Mary Kavanagh

Mary Kavanagh Mary Kavanagh is a professor in Art Studio and MFA/MMus graduate program chair at the University of Lethbridge, Canada. Combining moving and still images, drawing and installation practices, Kavanagh’s work addresses the vulnerable body in the context of material culture, toxic ecologies and state violence. Since 2005, she has researched and documented activities and ephemera at historic and active nuclear sites in Utah, Nevada, New Mexico, Alaska, Japan and Canada. Kavanagh has exhibited her work in over 60 solo and group exhibitions, and she is the recipient of numerous awards, grants and international residencies. She holds an MFA from the University of Saskatchewan, an MA from the University of Western Ontario, and a BA from the University of Guelph.

Email: mary.kavanagh@uleth.ca
Web: www.marykavanagh.ca

Trinity, New Mexico
A current, multi-year project, Atomic Tourist: Trinity, explores nuclear anxiety in the post-Cold War era and beyond, through a series of interviews with atomic pilgrims at Trinity, New Mexico, test site of the world’s first atomic bomb detonated on July 16, 1945.

Utah Test and Training Range (UTTR), North Range, Utah
The Utah Test and Training Range is the U.S.’s largest combined restricted land and airspace area. The south area includes the old Wendover Bombing and Gunnery Range, with over a million acres of secured land used since WWII. Also in the south area is Dugway Proving Ground, the Army’s chemical and biological weapons testing area. The north area handles most of the testing activities, conducted out of Edwards Air Force Base. Explosives of over 10 kiloton yield can be detonated here, currently the only facility in the country where such high yield ordnance disposal is permitted. Kavanagh toured the North Range and filmed a sequence of Minute Man Missile Rocket Motors being disposed of according to START treaty agreements.

WWII Wendover Airbase, Utah
During an eight-week artist residency (2010-11) at the Center for Land Use Interpretation in Wendover, Utah, Kavanagh compiled a vast photographic archive of key features and activities in the Great Salt Lake region, resulting in an exhibition, Atomic Suite. She documented architectural remains and military detritus at WWII Wendover Airfield, where the 509th Composite Group trained to drop atomic bombs on Hiroshima and Nagasaki, Japan; contemporary combat training of U.S. Marines deploying for wars in Iraq and Afghanistan; salt, copper and magnesium mining operations; toxic waste disposal industries; and iconic land art such as Nancy Holt’s Sun Tunnels and Robert Smithson’s Spiral Jetty.

Enola Gay Hangar, WWII Wendover Airbase, Utah
This structure is 200 by 228 feet, the largest hangar on what during WWII was the largest bombing range in the world. The Boeing Superfortress B-29 was a bomber modified for atomic bomb missions and given a unique silver-plate finish. One of these planes was brought to Wendover on July 14th, 1945 where it was stationed for two weeks before being flown to Tinian Island in the Pacific Ocean. On August 5th Lt. Colonel Paul Tibbets named the airplane after his mother, Enola Gay. The following day he piloted it over Japan and dropped an atomic bomb on Hiroshima. The Enola Gay Hangar in Wendover, a temporary holding place for the Enola Gay airplane, is a work of emblematic architecture that signifies what some historians call the most important event of the twentieth century, the first deployment of an atomic bomb.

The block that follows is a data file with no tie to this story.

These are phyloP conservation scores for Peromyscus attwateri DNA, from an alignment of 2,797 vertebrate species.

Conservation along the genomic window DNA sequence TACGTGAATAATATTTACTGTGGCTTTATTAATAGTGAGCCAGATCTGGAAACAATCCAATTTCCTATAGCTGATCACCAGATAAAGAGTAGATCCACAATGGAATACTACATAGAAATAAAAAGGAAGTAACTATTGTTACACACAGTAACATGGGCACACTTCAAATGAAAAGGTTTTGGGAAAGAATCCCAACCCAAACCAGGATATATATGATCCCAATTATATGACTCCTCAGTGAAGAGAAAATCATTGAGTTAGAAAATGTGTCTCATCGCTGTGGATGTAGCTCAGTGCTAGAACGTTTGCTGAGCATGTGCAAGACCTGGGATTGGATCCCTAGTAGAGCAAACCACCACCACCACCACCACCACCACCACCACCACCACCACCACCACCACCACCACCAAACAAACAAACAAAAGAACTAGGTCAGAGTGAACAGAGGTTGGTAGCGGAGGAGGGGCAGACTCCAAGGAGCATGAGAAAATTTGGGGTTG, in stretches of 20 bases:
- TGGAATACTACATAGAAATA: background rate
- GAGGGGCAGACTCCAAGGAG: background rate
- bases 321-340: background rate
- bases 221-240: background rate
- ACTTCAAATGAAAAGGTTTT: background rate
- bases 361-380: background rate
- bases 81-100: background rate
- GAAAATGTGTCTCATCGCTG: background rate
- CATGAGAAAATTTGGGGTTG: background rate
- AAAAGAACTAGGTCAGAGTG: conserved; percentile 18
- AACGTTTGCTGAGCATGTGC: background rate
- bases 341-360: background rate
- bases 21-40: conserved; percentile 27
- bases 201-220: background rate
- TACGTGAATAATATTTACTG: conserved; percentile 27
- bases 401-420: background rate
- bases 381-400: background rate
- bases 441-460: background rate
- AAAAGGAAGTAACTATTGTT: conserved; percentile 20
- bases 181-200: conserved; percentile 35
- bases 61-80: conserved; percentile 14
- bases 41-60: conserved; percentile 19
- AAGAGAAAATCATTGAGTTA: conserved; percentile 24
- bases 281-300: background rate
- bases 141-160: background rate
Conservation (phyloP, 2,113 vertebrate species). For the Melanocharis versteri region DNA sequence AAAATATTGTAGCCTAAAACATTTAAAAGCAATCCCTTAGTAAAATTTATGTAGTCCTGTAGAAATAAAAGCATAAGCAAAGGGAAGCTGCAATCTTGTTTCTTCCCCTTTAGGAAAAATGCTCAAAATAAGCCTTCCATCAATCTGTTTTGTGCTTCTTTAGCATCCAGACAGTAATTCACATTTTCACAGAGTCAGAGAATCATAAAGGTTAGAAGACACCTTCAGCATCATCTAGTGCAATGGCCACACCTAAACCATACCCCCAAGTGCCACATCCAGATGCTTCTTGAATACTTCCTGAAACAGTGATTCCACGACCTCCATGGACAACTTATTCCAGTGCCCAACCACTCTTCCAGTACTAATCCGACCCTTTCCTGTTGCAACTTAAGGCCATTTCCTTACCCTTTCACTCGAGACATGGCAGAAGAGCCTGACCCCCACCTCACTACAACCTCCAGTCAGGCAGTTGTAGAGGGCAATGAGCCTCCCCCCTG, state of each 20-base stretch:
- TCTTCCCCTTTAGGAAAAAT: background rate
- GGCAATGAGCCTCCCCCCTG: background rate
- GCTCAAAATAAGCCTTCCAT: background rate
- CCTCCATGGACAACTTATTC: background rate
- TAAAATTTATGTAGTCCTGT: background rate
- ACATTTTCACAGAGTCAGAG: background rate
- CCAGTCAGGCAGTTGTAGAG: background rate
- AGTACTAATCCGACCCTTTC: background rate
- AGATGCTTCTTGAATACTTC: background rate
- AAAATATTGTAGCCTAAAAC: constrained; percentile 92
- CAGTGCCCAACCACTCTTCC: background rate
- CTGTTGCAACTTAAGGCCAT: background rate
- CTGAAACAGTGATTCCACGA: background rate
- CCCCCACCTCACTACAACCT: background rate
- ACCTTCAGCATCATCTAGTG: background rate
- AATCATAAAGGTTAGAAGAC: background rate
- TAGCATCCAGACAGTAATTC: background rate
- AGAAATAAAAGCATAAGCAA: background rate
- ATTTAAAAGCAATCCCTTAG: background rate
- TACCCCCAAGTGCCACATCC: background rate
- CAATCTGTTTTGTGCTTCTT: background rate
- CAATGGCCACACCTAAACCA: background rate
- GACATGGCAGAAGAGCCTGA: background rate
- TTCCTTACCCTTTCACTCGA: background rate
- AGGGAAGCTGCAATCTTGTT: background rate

Defence Research and Development Canada, Ottawa
A member of the Canadian Forces Artists Program (CFAP) (2012-13), Kavanagh visited Defence Research and Development Canada (DRDC) where she filmed the Radiological Analysis and Defence (RAD) group engaged in radiation, biological and chemical detection training. The photographic portraits depict DRDC personnel wearing protective clothing designed by Canadian military scientists. Referencing the banishment of Adam and Eve from the Garden of Eden, The Expulsion critiques the utopian promise of technologically constructed havens, the illusion of safety beyond the reach of radiation fall-out.

Joint Base Elmendorf-Richardson, Anchorage, Alaska
During a live-fly, simulated hijacking, staged across Alaskan and Russian airspace, Kavanagh flew on the “track of interest” as part of Exercise Vigilant Eagle 13, an elaborate trilateral exercise involving the United States, Canada, and Russia. The post-Cold War exercise was designed to coordinate air intercept missions against hijacked civilian aircraft. Four such exercises were held between 2010 and 2013 with future initiatives suspended due to renewed tensions over Russia’s incursions into the Ukraine. Kavanagh’s film project, Track of Interest: Exercise Vigilant Eagle 13, considers the continuing spectre of nuclear war, through a sequence of double images that juxtapose military forces with powerful natural forces of the Alaskan North.

Trinity, New Mexico

Utah Test and Training Range, North Range, Utah

WWII Wendover Airbase, Utah

Enola Gay Hangar, WWII Wendover Airbase, Utah

Defence Research and Development Canada, Ottawa

Joint Base Elmendorf-Richardson, Anchorage, Alaska